about 20 werst or so maybe a little bit more.
Q. Were the roads just gravel or mud?
A. No no, just ground.
Q. Just ground.
Q. Did Katzbach . . . have any fires or floods or—
A. Oh ya, lotsi fire der. You know we had a straw
pile in the yard, you know, behind
da—oh lotsi fire. Sometimes the houses burn. All kinds of
fire, you know.
Q. They never had firemen?
Q. They had firemen?
A. Yes, und we got a—we had a pump; pump it
mit the handle. Und everybody carry
the water from the wells and put it in a big tank, und he pump
it out der and make the fire out (laughs).
Q. What about—was there any tornadoes or anything?
Q. There was?
A. Yes, tornadoes?
Q. Can you remember hearing about any?
A. Yes, I hear some, ya.
Q. You named the mayor. What kind of police—can
you remember who the police were?
A. We call ‘em—dat wars just a man from
the village, you know. I know one time—I
vill tell you someting—I wars standing in [under] the tree.
I wars a young boy und he comes: “What you doing here so
late at night?” und hit me an [on] my shoulder with a stick
Q. They were tough?
A. Oh, ya wen dem come around in 10 o’clock,
you muss be home—dat wars only for da school boys—10
o’clock, you muss be home. Und dem not talk very much—now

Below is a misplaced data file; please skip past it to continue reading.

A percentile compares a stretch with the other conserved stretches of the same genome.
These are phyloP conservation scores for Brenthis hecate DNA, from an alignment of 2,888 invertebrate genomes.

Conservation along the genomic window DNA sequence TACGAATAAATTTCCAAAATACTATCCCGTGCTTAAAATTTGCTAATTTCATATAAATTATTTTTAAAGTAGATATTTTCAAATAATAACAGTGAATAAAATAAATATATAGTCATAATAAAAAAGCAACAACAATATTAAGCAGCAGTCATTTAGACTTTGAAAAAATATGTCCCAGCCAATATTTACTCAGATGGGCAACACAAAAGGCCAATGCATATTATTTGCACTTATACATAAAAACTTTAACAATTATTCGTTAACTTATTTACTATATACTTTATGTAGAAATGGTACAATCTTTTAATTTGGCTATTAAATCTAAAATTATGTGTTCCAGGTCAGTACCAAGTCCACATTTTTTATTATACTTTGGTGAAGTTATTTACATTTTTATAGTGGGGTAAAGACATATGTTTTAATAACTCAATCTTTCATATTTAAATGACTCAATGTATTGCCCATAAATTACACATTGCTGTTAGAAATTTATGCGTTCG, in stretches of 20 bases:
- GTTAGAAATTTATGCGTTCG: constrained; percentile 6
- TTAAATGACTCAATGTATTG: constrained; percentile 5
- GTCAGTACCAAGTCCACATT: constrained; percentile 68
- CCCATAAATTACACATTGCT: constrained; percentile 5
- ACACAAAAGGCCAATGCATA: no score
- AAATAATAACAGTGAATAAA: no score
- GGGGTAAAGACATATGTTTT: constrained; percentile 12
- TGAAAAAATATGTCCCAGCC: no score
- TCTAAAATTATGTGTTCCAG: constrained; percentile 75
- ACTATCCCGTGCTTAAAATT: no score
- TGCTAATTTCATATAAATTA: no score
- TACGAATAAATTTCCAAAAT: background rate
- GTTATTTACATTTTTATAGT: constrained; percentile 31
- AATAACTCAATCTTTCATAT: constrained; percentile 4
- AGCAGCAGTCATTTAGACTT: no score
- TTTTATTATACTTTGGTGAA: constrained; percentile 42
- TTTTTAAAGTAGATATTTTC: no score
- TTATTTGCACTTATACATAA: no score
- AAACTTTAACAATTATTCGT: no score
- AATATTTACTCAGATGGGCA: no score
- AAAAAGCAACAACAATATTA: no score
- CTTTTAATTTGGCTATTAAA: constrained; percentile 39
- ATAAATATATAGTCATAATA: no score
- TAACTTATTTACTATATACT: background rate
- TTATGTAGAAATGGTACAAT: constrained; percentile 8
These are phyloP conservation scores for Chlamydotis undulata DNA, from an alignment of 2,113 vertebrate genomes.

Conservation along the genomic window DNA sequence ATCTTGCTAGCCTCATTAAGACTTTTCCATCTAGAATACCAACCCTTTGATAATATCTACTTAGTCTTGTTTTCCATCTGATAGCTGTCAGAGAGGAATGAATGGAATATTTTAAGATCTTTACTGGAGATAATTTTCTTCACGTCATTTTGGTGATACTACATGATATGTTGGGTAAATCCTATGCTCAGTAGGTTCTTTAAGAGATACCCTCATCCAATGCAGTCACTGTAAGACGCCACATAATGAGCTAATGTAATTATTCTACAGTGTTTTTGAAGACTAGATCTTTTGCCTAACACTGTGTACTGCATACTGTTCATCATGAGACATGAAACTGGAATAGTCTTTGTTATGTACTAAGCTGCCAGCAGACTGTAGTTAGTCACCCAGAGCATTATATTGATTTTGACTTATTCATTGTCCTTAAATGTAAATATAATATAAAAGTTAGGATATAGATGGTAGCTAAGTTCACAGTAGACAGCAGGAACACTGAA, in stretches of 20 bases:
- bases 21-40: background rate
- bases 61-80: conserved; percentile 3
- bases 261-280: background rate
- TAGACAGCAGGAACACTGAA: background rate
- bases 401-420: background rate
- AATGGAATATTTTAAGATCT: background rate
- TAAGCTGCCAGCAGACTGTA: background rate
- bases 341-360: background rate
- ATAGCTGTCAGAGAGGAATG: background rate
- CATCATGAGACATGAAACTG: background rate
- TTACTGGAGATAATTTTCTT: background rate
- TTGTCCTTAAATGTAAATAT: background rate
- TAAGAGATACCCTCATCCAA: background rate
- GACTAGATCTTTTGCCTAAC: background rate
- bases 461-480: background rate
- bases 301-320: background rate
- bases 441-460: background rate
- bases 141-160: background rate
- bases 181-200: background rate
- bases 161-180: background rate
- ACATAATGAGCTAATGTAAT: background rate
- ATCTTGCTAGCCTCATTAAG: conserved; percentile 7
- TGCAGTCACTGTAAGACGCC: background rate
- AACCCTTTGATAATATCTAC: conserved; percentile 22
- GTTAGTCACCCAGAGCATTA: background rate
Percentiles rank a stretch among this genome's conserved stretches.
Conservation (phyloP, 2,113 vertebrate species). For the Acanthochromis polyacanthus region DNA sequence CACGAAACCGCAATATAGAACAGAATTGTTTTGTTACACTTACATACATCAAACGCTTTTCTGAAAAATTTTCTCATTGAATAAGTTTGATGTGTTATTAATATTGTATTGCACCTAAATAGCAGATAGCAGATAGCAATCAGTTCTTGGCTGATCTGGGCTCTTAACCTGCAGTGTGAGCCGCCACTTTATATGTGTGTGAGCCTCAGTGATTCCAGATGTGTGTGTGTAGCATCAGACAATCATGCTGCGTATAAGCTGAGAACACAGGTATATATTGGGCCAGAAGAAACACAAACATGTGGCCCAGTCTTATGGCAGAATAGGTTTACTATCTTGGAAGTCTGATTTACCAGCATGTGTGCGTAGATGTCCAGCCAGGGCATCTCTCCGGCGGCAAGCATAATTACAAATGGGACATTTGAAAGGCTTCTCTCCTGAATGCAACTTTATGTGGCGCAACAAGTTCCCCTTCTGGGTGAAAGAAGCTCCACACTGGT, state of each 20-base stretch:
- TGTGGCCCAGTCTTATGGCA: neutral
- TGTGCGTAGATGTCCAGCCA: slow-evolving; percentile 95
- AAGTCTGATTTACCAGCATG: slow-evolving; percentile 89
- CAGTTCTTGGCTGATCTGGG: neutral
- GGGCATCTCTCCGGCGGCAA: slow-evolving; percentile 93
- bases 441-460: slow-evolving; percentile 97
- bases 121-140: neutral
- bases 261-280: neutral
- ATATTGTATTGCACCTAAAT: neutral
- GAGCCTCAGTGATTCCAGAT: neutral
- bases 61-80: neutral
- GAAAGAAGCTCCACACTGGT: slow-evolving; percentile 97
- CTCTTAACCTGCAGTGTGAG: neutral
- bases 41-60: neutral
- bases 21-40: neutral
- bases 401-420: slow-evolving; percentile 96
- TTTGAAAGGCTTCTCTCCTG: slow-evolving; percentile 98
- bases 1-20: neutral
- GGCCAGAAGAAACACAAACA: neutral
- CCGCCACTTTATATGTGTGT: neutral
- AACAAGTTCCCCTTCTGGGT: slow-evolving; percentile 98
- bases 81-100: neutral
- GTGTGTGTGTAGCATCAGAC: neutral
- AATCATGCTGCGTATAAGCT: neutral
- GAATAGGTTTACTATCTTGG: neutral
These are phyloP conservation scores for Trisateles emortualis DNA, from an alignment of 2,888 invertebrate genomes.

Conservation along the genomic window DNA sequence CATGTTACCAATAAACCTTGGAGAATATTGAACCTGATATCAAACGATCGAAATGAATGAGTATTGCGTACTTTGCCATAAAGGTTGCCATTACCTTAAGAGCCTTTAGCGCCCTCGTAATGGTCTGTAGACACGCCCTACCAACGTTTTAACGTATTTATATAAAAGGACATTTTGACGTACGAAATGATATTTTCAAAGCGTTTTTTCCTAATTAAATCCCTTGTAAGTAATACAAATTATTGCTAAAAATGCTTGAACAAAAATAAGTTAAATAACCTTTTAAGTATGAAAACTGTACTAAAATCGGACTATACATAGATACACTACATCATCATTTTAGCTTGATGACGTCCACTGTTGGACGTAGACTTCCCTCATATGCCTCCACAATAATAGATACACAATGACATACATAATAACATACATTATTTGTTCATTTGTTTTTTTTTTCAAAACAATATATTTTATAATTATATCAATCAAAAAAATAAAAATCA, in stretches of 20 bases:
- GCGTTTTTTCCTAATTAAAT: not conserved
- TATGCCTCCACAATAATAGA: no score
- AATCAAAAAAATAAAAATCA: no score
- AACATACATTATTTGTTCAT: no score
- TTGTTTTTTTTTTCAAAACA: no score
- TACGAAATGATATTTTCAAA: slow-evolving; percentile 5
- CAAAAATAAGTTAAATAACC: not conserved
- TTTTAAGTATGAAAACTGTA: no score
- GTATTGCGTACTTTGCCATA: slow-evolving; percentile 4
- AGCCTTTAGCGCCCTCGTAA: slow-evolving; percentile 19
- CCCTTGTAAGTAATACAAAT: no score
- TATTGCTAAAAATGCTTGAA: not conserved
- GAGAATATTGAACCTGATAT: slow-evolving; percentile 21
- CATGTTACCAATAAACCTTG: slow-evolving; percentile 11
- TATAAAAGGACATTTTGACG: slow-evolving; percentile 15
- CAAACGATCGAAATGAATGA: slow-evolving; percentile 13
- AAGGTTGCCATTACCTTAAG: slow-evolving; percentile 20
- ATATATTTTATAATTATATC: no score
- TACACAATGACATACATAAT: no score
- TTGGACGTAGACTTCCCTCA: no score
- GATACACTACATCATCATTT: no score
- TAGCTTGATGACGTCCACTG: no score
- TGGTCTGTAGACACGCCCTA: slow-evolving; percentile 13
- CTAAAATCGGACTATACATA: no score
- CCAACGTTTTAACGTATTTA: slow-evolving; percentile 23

you get und dat’s all (laughs).
Q. Did he have a gun?
A. No, no.
Q. He didn’t have a gun. Who were some of
the rich people in Katzbach? Were there any real rich ones?
A. Oh ya.
Q. They had a lot of land?
A. Lotta land und lotsi money.
Q. Can you remember any of them?
A. Yes. My wife’s grampa—dat Finkbeiner—had
a box about that wide [indicates a foot long with his hands] full
of gold money, you know. He wars a very rich man. Dat wars my
wife—granma’s—my wife’s mother her father,
you know. He wars a very rich man—Finkbeiner. [Grampa’s
wife was Lydia Sandau. Her grandfather was Friedrich Finkbeiner,
1847 (Katzbach)-1867 (Katzbach).]
|Jacob Janke and his wife
Lydia (nee Sandau), circa 1952
Q. Was he a farmer, too?
Q. How did he get so much money?
A. Well he work und save und . . . .
Q. Who was the preacher in Katzbach? Who was your
A. My preacher? “Haus,” dat wars the
preacher we call ‘em, you know. Und the teacher
Q. Do you remember his first name?
A. No. [an article in an edition of the Heimatkalender
der Bessarabischer Deutchen
(Homeland Calendar of the Bessarabian Germans), called “From